GLENDALE – The Arizona Cardinals were winning. The crowd was chanting "LAR-RY, LAR-RY!"
For a few noisy minutes, it was just like the good old days in Glendale.
Forget that this was a game between teams with two of the worst records in the NFL, Arizona's come-from-behind 18-15 victory over San Francisco was reason for celebration, the first win at home for first-year coach Steve Wilks.
"It was great," Larry Fitzgerald said. "Anytime you can beat the 49ers, for me, that's the biggest win in our division."
Fitzgerald caught eight passes for 102 yards. He was especially effective in the fourth quarter, catching four for 81 yards, including a 13-yard touchdown catch . He also caught a two-point conversion pass after Josh Rosen's game-winning 9-yard TD pass to fellow rookie Christian Kirk with 34 seconds to play.
The Cardinals (2-6) beat the 49ers (1-7) for the eighth time in a row and second time in three weeks.
"Defensively, guys are putting their best foot forward and playing as hard as they can," 49ers cornerback Richard Sherman said. "We're playing against other NFL guys. We're playing against a Hall of Fame receiver in Larry and he made some plays down the stretch. We've got to find a way to make more plays."
Here are some things to consider from Arizona's comeback win over San Francisco.
Fitzgerald caught four passes for 81 yards in the final quarter, including a 13-yard TD catch. He also caught a two-point conversion pass after the game-winning TD, spiking the ball afterward, something he said he's never done before in his 15 NFL seasons.
"Larry normally hands off the ball to the ref," Arizona safety Antoine Bethea said, "but getting our second win, first at home, everybody's excited."
Fitzgerald joked that he was extra upset because his oldest son had decided to go to the state fair instead of the game.
State Farm Stadium was far from full, but it shook from the "LAR-RY, LAR-RY" chants.
Fitzgerald's 112th career TD catch moved him ahead of Tony Gonzalez into seventh on the NFL career list.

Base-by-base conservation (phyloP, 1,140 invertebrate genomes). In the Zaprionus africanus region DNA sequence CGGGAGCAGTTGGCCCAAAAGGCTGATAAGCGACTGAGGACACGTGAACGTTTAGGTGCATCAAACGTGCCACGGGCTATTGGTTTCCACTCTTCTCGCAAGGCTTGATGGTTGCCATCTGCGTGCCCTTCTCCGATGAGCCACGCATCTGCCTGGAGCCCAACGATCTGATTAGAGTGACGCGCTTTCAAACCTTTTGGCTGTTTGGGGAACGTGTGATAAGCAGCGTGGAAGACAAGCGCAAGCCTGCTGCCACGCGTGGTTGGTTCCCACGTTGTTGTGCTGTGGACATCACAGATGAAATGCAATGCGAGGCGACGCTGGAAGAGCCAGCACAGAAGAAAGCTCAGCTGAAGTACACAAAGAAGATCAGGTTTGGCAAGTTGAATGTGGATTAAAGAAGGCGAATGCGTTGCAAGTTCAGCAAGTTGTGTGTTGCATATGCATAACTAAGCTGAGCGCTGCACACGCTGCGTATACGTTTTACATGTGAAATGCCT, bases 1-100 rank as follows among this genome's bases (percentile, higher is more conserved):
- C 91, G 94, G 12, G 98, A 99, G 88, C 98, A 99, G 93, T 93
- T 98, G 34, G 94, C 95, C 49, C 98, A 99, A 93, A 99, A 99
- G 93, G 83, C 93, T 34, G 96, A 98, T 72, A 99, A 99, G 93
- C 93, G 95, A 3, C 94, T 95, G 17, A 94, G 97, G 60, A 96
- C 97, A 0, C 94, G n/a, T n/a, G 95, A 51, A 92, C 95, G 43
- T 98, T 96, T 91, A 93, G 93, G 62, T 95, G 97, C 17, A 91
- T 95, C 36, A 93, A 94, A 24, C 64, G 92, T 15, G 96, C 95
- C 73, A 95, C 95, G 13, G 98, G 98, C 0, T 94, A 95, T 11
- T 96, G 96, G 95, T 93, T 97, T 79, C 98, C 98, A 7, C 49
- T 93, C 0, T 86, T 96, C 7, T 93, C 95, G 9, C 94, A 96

Arizona's offense didn't exactly light it up under new offensive coordinator Byron Leftwich, but there were signs about the direction he wants to take the team.
Leftwich took over play calling duties following the firing of Mike McCoy last week, in the wake of Arizona's 45-10 home loss to Denver.
"I thought we did a great job," Wilks said. "Byron had us into a rhythm. As you can see, the operations were great from a standpoint of just getting a play in, being able to get to the line of scrimmage, and ID-ing the defense and linebacker was outstanding."
Rosen said there wasn't time to make a lot of changes to the offense but cited Leftwich's demeanor.
"I think he has really good timing with a lot of his play calls," Rosen said. "He's got really good poise."
San Francisco entered the game with the No. 2 rushing offense in the NFL but the 49ers had trouble moving it on the ground most of the day.
San Francisco had 107 yards rushing, averaging just 3.5 yards per attempt.
Arizona surprised the 49ers by sticking with a 4-3 base defense most of the time after usually going with a "nickel" scheme all season.
"We hadn't seen any base all year from them," 49ers quarterback C.J. Beathard said, "it was all nickel going into it, even last game we played them."
Rosen was coming off a difficult game against Denver, when he threw three interceptions and fumbled the ball away twice.
And he had a difficult first half against San Francisco. He caused a safety when he was called for intentional grounding from the end zone and threw an interception that set up a 49er field goal.
But he was poised when his team needed it most in those two late TD drives.
"Josh is not fazed by things like getting hit and bad plays," Fitzgerald said. "His emotions never waver. He doesn't get high, he doesn't get low. He always stays even-keeled. That's a great disposition to have as a quarterback because there are going to be bad plays."